The RAN answers that when the master sends a Get to the Eved to be given against the Eved's will, the Shali'ach will deliver the Get before there is Kiyum, and therefore it would be considered Igun if the Shali'ach would not be believed to say "b'Fanai Nichtav." Therefore, the Chachamim instituted that the Shali'ach is believed to say "b'Fanai Nichtav" in order that there not be Igun for the Eved by not being allowed to marry a Shifchah or a Bas Chorin.
4) "ARKA'OS" OF "NOCHRIM"
QUESTION: The Beraisa says that a Get Ishah or Get Shichrur signed by Nochrim in a court of law of Nochrim ("Arka'os") is invalid, while other types of Shtaros are valid. RASHI explains first that other Shtaros are valid because of the rule, "Dina d'Malchusa Dina," which states that the laws of non-Jewish kingdoms are binding on all of their Jewish inhabitants. It seems from Rashi that although Nochrim are not valid witnesses, they are accepted as witnesses on a Shtar that involves a monetary transaction because of the rule that whatever the governing body says about monetary law is binding. Accordingly, a Nochri is not a valid witness for a Get Ishah or Get Shichrur, because they do not involve monetary transactions, and therefore "Dina d'Malchusa Dina" does not apply to them.
However, in the following comment of Rashi (DH Chutz), Rashi says that Nochrim are not valid witnesses for a Get because they are not "Bnei Kerisus" -- they have no involvement with Gitin and Kidushin, concepts which have no pertinence or applicability to them at all. In contrast, Nochrim do have involvement with matters of monetary law, which is pertinent to them because of their Torah obligation to set up courts of law ("Dinim"). With regard to the Shichrur of slaves, the testimony of Nochrim is not accepted because of the Gezeirah Shavah of "Lah, Lah" from Get Ishah. (Rashi repeats later (DH Pesula d'Rabanan, and 10b, DH Kerisa) that Nochrim are not valid witnesses for a Get because they are not "Bnei Kerisus.")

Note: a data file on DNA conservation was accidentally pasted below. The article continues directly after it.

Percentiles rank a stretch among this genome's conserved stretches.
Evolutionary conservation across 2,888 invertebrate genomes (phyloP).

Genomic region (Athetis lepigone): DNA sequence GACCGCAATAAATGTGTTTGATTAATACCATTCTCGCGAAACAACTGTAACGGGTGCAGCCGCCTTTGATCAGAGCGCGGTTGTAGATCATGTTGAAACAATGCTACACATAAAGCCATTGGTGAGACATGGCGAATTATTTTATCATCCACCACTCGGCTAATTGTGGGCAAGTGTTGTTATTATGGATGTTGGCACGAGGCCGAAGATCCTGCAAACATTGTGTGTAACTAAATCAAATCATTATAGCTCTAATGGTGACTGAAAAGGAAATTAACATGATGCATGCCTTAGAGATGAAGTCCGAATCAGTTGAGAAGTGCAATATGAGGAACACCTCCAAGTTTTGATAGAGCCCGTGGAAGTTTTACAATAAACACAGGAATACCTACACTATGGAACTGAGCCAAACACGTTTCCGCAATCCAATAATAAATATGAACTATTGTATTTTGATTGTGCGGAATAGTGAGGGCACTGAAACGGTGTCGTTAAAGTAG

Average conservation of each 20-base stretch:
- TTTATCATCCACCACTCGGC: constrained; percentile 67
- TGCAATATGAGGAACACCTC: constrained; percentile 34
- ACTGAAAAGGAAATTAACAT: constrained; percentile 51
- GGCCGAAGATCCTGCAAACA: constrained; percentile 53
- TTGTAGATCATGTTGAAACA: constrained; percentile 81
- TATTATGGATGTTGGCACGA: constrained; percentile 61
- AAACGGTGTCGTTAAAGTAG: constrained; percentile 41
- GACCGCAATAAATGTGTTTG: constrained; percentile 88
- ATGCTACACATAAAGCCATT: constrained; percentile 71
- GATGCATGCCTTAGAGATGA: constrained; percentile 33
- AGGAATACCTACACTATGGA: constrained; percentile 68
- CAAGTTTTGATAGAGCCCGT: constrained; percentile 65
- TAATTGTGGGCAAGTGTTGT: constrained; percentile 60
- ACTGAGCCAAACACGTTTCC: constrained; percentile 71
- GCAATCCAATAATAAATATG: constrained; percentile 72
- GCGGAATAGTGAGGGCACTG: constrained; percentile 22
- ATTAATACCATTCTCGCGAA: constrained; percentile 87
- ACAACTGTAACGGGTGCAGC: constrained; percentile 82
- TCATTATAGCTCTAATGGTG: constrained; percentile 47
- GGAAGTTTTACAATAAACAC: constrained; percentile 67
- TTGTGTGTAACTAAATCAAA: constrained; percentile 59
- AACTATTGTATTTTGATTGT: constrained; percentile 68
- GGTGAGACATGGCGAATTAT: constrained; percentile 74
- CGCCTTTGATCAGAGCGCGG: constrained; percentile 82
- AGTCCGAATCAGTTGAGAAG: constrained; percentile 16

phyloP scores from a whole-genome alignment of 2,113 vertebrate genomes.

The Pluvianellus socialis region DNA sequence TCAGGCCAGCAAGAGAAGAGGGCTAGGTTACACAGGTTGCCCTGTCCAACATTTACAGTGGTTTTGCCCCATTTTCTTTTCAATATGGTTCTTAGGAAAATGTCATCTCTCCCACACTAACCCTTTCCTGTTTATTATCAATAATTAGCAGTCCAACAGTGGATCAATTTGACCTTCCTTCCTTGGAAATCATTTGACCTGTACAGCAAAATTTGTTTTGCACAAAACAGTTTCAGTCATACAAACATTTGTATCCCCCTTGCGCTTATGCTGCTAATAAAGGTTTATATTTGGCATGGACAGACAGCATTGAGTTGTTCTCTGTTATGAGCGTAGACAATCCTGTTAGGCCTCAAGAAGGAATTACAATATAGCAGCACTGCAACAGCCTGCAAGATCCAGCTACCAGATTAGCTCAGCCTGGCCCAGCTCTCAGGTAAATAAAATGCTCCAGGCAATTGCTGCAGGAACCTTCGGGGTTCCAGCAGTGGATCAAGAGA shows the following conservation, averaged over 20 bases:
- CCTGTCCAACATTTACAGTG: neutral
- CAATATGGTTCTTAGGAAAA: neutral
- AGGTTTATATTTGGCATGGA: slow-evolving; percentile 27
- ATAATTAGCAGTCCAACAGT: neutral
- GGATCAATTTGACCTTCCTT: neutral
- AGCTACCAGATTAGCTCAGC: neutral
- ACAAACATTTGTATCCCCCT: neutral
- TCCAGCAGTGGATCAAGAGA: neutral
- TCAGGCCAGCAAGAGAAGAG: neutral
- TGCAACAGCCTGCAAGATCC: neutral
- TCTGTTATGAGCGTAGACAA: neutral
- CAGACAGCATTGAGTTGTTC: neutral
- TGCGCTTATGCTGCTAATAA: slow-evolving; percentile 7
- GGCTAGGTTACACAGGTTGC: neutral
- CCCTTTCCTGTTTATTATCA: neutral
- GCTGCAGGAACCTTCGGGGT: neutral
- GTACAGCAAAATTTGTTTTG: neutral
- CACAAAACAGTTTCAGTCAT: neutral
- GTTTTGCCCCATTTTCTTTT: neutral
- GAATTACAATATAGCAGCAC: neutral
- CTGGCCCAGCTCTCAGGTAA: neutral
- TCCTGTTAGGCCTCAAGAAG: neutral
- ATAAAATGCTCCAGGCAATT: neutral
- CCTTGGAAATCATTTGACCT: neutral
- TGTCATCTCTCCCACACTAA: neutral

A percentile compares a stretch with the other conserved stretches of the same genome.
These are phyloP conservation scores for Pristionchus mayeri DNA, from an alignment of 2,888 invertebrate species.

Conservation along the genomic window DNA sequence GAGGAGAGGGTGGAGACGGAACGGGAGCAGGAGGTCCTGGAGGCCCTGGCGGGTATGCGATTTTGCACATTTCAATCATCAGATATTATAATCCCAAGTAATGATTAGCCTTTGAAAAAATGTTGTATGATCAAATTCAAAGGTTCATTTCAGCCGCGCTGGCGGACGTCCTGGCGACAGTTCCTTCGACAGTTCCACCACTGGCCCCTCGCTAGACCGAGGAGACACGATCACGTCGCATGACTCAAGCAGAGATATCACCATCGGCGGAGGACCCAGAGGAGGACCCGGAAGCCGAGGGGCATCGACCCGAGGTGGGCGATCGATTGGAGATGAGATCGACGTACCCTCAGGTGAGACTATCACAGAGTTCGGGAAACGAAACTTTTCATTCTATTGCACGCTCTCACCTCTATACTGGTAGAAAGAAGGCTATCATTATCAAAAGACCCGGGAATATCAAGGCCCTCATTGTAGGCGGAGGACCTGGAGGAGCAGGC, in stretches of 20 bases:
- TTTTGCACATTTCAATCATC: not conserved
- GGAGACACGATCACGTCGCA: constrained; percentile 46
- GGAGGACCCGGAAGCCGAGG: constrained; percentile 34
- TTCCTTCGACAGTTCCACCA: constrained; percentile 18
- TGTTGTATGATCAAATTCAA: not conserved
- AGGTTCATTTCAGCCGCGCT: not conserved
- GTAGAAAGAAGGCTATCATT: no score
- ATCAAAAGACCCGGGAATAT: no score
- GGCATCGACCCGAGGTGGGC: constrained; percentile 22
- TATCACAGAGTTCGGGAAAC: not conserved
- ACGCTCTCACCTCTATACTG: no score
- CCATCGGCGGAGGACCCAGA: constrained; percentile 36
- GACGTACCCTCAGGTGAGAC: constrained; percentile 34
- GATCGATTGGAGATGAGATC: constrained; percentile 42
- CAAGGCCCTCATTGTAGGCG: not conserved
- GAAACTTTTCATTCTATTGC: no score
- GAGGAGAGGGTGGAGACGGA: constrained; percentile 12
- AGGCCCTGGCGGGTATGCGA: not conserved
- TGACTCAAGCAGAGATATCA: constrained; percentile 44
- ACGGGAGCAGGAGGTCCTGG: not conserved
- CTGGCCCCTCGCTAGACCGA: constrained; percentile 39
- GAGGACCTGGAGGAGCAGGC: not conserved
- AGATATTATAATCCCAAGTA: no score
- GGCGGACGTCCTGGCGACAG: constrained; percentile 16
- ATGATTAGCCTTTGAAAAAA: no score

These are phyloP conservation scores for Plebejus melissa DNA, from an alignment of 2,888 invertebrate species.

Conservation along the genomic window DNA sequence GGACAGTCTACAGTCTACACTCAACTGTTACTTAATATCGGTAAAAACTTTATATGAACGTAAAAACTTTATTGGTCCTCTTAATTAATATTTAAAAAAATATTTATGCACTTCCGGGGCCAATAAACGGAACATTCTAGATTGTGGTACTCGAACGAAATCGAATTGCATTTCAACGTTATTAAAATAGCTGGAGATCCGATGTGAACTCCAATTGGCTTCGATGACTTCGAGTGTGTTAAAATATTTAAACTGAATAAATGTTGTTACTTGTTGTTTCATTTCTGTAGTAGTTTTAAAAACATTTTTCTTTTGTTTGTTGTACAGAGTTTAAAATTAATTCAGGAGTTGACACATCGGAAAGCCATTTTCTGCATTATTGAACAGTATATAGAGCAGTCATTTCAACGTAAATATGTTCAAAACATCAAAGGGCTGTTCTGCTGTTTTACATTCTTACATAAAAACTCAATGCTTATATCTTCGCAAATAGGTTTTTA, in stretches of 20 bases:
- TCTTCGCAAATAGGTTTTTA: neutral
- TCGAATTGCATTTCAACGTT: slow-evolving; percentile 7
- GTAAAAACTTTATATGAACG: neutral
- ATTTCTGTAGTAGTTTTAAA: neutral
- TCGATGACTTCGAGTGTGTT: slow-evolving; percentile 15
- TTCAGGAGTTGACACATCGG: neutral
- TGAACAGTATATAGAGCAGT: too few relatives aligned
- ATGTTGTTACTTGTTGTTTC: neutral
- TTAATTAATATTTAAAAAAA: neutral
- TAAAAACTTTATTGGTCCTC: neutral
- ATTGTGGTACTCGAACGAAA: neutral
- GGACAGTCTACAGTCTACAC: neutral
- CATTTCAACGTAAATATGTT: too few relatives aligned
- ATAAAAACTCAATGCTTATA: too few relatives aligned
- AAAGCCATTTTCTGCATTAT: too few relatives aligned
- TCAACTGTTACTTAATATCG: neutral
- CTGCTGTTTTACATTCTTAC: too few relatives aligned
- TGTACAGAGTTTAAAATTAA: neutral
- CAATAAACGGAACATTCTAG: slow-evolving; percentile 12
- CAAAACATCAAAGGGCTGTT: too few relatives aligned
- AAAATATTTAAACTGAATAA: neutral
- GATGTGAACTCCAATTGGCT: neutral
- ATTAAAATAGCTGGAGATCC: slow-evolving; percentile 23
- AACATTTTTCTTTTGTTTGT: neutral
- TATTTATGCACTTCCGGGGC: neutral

Rashi's words are difficult to understand for a number of reasons.
(a) If Rashi has already explained in his first comment that Nochrim are valid witnesses for Shtaros which involve monetary transactions because of "Dina d'Malchusa Dina," why does he write in the following comment that they are accepted as witnesses because they are obligated to fulfill the Mitzvah of "Dinim," implying that they are valid witnesses mid'Oraisa because the Torah commands them to set up courts of law?
If Rashi maintains that Nochrim are not valid witnesses mid'Oraisa and their testimony is accepted for monetary matters only because of the principle of "Dina d'Malchusa Dina," why does Rashi have to explain that they are not valid witnesses for a Get Ishah because they are not "Bnei Kerisus"? They are not valid witnesses because there is no "Dina d'Malchusa Dina" for a Get! On the other hand, if Rashi maintains that Nochrim are valid witnesses mid'Oraisa for monetary matters, as he implies in his second comment, why in his first comment does he need to give the reason of "Dina d'Malchusa Dina" to justify why Nochrim are valid witnesses?